Uber driver and mother of four Christi Spicuzza was shot and killed by a customer, and her body dumped in a wooded area near Monroeville, Pennsylvania last week. The tragedy marks the latest in a disturbing and disheartening series of violence towards gig economy workers inflicted by individuals who obviously lack even trace elements of a moral compass.
According to local law enforcement, the chilling moments of Spicuzza’s murder were captured by the vehicle’s dashcam, as the 38-year-old woman begged for her life. However, suspect Calvin Crew would have none of it, as police say the deplorable thug shot later shot Spicuzza, and discarded the corpse in what turned out to be a homicide with robbery as the motivation. While the liberal media will ultimately choose to downplay the travesty or like CNN chose to ignore the merciless violence because of Crew’s race, the unacceptable incident brings to light the potentially hazardous working conditions for ride share drivers working at night in facing unpredictable and dangerous situations, many of which are exacerbated by the presence of alcohol, drugs, or simply a criminal element.
Unsettlingly, both Uber and competitor Lyft have strict anti-gun policies for workers, and Lyft includes an anti-knife stipulation in creating a “no-weapons” zone, leaving their independent contractors vulnerable to the whim of crooks in being unable to practice reasonable self-defense. The indifference to basic rights and reality by the corporate leadership has become so blatantly egregious, that workers who are able to successfully defend themselves, are unceremoniously terminated. The most prolific example of this pervading arrogance and sanctimonious delusion is with the case of a female Lyft driver in Cleveland, Ohio, who was fortunately able to stave off an attack and attempted carjacking by two men, only to be later fired for violating policy by having a gun her vehicle’s armrest.
Lyft “No Weapons” Policy- “Lyft has a strict “No Weapons” policy for all of its properties. This includes Lyft Hubs and service centers. Our “No Weapons” policy applies when you are doing business as a representative of Lyft, which includes times that you are driving for Lyft, as well as times that you are visiting a Lyft Hub.” Read the full policy.
Uber “Firearms Policy”- “Uber prohibits riders and their guests, as well as driver and delivery partners, from carrying firearms of any kind while using the app, to the extent permitted by applicable law.” Read the full policy.
This is where the big asterisk resides. The pair of rideshare giants have regularly claimed in the courts that there relationship with independent contractors is simply acting as intermediaries or as a service linking drivers with riders and vise versa. In simply facilitating opportunity for individuals who do not fall under the definition of an employee or official worker, the organization’s are legally unable to enforce any mandates covered by their ambiguously opaque terms and conditions, especially those pertaining to firearms, common law, and the Constitution. While the company’s maintain a two-faced approach to attempted code enforcement, both drivers and riders have little legal standing, as attorney’s for the businesses attempt to reinforce the theme that after all, the agreed upon ride experience is simply a consensual contract between two parties. Of course, this creates headaches when it comes to accidents and liability, and makes it nearly impossible for the big tech firms from being held accountable when drivers are maimed or killed by unruly passengers.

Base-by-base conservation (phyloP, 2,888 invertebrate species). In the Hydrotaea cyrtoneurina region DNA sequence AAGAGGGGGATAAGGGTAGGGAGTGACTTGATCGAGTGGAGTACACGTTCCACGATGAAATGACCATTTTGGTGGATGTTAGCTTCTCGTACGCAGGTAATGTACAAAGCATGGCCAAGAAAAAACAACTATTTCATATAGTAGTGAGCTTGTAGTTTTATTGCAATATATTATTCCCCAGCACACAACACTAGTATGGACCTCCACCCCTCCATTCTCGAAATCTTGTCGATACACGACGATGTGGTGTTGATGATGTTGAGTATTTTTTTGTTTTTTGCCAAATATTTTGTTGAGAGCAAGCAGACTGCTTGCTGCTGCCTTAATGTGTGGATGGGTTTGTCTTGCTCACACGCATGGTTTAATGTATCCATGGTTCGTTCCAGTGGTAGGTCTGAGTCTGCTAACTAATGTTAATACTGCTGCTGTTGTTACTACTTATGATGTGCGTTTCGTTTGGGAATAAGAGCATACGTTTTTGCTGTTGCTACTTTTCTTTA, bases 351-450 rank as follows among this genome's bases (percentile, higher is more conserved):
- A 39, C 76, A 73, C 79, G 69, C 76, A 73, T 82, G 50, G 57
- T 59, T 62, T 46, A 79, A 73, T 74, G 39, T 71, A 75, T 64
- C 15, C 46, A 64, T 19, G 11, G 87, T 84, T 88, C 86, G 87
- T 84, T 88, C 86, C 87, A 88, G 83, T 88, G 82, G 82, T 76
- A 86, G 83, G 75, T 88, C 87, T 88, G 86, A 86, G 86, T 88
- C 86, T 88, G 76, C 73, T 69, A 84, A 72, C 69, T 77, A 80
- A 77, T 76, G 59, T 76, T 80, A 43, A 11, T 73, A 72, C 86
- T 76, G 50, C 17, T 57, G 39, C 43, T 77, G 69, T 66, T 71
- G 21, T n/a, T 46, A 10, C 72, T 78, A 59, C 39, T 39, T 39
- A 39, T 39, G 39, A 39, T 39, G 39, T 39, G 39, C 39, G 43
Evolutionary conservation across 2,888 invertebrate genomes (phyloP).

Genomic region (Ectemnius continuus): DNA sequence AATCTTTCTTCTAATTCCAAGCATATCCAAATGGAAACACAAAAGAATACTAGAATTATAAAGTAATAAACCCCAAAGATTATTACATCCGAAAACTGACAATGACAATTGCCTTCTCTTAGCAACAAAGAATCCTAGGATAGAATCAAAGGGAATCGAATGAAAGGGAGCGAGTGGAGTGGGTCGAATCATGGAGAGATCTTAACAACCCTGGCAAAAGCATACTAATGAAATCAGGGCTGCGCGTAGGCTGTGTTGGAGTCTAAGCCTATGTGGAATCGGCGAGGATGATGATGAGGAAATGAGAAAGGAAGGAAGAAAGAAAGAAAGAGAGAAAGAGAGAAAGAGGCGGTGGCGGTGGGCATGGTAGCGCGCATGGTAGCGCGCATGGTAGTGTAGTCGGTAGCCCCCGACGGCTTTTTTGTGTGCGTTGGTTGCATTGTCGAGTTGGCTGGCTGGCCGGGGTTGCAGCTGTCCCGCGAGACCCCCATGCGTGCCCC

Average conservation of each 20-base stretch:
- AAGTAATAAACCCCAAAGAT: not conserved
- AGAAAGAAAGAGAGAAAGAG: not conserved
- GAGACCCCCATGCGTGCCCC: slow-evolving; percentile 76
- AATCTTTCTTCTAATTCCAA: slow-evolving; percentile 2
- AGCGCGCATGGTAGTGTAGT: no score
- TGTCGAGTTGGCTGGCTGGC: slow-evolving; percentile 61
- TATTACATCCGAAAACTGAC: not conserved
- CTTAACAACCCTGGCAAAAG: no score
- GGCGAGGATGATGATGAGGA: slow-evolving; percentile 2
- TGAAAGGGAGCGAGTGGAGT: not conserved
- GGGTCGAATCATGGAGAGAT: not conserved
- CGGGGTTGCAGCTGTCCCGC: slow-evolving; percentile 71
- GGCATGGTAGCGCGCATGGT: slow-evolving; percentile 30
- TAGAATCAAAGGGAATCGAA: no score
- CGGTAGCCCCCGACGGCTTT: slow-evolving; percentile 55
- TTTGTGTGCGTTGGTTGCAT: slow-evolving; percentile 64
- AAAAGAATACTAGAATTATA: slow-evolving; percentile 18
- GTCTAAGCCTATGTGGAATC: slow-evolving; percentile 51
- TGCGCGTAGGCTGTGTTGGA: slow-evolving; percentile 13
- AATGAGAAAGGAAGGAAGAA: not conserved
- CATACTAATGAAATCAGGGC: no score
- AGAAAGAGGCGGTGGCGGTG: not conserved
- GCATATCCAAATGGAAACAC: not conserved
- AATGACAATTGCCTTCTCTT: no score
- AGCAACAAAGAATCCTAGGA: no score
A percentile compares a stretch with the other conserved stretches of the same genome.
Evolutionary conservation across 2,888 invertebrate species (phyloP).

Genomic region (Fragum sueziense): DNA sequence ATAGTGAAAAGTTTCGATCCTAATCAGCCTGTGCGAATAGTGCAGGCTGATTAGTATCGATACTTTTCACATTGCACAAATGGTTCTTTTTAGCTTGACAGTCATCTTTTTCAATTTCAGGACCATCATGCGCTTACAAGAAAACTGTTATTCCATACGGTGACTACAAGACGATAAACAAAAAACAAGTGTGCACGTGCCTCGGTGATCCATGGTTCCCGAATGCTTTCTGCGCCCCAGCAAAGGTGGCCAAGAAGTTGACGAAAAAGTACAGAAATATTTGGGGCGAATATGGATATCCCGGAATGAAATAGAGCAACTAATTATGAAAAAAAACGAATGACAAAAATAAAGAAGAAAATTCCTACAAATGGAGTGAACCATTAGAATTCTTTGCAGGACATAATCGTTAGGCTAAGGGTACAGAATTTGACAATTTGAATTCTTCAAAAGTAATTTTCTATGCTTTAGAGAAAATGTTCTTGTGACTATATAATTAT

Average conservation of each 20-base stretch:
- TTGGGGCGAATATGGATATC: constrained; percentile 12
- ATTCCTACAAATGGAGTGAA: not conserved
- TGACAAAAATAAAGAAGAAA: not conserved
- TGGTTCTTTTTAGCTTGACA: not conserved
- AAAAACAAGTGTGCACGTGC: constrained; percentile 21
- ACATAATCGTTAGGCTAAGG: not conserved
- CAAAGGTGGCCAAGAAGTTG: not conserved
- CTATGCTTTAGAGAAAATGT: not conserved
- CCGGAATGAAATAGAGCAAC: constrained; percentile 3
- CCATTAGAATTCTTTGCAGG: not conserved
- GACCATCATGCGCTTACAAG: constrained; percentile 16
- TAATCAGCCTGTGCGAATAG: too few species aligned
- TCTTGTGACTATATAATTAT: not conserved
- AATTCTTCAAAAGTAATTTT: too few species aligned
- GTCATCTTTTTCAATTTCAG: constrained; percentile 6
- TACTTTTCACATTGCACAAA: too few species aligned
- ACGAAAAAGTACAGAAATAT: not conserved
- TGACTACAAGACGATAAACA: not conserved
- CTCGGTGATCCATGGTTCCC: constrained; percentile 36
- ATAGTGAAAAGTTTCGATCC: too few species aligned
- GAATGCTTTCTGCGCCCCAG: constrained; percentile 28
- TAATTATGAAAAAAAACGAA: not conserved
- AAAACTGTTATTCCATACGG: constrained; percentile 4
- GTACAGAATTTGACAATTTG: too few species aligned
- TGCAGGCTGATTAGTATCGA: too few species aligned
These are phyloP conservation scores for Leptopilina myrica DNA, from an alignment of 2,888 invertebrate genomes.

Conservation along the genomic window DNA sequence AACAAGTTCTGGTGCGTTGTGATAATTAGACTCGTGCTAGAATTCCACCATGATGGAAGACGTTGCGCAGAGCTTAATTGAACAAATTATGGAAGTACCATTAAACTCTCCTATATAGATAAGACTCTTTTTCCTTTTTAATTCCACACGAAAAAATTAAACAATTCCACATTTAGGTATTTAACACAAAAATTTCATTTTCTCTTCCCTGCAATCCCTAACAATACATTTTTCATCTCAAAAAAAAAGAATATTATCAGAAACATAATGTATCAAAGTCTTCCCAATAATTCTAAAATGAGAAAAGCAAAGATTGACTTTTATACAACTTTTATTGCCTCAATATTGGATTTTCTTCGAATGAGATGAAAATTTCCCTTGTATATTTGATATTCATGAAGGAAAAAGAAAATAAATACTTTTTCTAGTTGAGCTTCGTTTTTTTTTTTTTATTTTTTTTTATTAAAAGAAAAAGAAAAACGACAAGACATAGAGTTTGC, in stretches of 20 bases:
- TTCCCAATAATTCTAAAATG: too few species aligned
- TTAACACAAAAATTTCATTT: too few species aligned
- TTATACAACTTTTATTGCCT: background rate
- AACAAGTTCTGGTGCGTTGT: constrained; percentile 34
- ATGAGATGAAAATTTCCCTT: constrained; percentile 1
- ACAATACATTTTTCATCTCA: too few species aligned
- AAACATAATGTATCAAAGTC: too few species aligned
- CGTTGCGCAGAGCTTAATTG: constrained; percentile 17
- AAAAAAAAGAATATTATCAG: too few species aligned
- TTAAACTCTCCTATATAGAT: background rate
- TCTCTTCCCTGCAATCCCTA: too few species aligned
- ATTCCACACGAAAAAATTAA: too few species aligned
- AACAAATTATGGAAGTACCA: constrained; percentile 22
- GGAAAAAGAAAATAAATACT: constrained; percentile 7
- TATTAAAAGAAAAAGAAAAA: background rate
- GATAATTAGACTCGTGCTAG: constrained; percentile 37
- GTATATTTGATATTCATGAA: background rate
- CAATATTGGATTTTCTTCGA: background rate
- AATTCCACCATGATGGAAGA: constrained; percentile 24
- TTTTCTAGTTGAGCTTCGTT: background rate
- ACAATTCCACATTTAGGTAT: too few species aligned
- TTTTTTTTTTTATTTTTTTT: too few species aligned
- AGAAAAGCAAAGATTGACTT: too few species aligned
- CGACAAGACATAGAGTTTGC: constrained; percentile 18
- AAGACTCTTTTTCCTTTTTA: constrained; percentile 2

Actually, it seems like the corporations get a pass on having to adhere to any city, county, state, or federal measure, in drivers breaking the law by a simple drop-off, or company legalease nullifying the Second Amendment. Meanwhile, traditional cab and livery operations are ordered to be licensed and bonded, do not circumvent law by forcing workers to be unarmed, and are subject to hefty taxes.
It’s bad enough that Uber and Lyft write their own rules, but the severe consequences disproportionally outweigh the efficiency of the business model in a callous approach in disregarding for the rights and safety of the individual, both from the standpoint of the driver and the passenger.
The family of Christi Spicuzza lost a loved one and now has to face the future in the aftermath of a horrific incident. On the other hand, society is forced to take a long look at itself in the mirror and ponder whether ideology is worth the presence of a growing number of anomalies equating to the new norm, as the losses disproportionally supersede the apparent gains.